What is Churn?
Customer churn is a KPI that measures the number of subscribed users (clients, contracts, bookings) that a business has lost over a period of time. Heavily discussed by subscription-based industries, this metric is also known as the rate of attrition.
Customer churn is typically expressed as a ratio (a 14% churn rate) but can also be expressed as a whole number (we churned 12,000 in June). Customer renewal and customer churn have an inverse relationship.
Therefore, if a finance professional states that a company has a 70% renewal rate, it has also experienced a 30% churn rate. Whereas a measure of customer churn measures the number of customers that your business loses, a renewal rate measures the number that stay.
How to use churn
Churn is used in finance departments for two main reasons:
- Customer Lifecycle estimates
- Revenue and profit projections
Firms will use the general churn rate when disclosing metrics to shareholders or the general public, which is valuable to interested parties outside of the firm's operational scope.
For employees and management inside the firm, financial departments employ a variety of churn metrics to benchmark against other competitors in that industry.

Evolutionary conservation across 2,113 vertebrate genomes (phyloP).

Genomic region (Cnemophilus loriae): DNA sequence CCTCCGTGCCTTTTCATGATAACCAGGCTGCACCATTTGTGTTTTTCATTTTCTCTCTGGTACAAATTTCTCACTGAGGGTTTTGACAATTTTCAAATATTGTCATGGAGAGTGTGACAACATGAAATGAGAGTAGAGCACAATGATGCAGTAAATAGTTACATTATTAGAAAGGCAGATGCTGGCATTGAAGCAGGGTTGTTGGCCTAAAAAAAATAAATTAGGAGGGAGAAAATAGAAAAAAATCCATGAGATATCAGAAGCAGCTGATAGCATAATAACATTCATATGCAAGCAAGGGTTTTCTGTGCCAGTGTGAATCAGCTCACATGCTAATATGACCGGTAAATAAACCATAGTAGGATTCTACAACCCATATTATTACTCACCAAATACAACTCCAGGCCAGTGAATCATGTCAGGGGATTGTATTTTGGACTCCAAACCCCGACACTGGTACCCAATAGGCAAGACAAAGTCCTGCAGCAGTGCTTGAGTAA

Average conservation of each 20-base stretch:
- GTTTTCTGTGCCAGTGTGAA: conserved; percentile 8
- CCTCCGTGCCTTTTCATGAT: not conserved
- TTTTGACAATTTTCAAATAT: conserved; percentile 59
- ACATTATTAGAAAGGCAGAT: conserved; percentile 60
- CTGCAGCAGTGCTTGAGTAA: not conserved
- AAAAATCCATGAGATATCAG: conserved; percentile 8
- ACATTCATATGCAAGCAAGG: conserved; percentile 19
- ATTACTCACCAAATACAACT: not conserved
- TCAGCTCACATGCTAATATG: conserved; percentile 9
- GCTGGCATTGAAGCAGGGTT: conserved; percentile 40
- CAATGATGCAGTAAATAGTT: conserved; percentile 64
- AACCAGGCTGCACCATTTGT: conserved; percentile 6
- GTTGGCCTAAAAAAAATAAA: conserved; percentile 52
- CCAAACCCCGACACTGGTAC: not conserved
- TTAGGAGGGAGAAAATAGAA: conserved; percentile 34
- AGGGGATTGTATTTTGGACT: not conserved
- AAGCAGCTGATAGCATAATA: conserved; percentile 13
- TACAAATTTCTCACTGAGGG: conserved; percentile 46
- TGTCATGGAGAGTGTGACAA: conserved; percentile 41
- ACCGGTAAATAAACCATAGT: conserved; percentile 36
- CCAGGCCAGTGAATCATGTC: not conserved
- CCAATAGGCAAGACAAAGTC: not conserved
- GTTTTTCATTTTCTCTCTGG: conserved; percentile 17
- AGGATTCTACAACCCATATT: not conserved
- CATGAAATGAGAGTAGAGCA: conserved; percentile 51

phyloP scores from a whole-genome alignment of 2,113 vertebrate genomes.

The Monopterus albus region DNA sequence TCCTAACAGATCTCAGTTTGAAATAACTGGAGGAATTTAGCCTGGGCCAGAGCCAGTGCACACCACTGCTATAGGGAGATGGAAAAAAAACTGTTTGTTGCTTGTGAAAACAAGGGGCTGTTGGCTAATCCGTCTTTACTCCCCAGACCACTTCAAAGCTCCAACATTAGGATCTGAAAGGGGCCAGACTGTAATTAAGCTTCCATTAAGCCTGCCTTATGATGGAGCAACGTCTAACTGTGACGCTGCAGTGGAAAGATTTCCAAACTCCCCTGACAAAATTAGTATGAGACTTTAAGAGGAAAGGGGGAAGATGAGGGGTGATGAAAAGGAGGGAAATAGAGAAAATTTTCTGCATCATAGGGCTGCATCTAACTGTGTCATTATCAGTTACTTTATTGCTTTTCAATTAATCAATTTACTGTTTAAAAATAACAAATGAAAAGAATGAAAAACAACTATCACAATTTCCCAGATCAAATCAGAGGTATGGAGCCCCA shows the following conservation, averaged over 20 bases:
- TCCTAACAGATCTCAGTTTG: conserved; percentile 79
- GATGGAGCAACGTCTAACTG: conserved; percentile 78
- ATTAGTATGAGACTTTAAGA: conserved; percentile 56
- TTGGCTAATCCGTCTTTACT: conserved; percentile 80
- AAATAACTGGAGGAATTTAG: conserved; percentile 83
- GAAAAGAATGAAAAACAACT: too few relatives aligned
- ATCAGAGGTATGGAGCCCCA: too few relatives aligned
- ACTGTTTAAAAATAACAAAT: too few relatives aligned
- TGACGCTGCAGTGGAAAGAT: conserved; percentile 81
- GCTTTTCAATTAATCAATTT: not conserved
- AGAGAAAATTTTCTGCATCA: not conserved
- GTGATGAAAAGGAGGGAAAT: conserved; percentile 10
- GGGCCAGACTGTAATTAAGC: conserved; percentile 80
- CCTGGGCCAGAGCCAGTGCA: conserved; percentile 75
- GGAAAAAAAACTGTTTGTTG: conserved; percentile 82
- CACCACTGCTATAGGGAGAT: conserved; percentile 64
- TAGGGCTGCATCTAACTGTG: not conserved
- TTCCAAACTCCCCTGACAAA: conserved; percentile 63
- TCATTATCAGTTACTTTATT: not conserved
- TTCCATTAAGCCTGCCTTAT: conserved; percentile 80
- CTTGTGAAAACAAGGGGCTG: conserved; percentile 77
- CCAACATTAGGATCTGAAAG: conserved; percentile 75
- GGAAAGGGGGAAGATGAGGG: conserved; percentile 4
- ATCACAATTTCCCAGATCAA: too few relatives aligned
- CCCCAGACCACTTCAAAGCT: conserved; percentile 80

When utilizing more sophisticated churn metrics, businesses should clearly define their terms and measure them on a consistent basis. Especially in product management, the following churn metrics involving these factors are crucial for measuring success:
- Sales Cycle
- Market segments
- Customer size
- Contract size
These factors all contribute to specific churn metrics that can provide all members of management with a clear snapshot of your firm's product performance in the market.
When Is Customer Churned?
The first step to measuring customer churn is determining the period during which a customer is to be considered churned. There is no specified time frame to measure churn rate, but finding the churn period of competitors can serve as a useful benchmark.
These are the common methods of determining the period of churn:
- When notification of cancellation is given
- On the specified end date of the subscription
- The day you know a customer will churn (ex. a failure to pay)
For finance professionals using Customer Lifetime Value to measure churn, the method for determining the churn period is much easier. A customer is churned when their reportable recurring revenue stream goes to zero.
How to Reduce Customer Churn
There are multiple questions that need to be answered in order to decrease customer churn:
- Why Are You Losing Your Customers?
To decrease churn, the first step is to identify the problem. Is your product outdated? Is a competitor offering a lower-priced alternative? The reason for leaving customers is crucial and may offer additional insights into other shortcomings or strengths. A great way to gauge the reason for churn is by sending satisfaction surveys to canceling customers.
- Are You Providing Excellent Customer Service?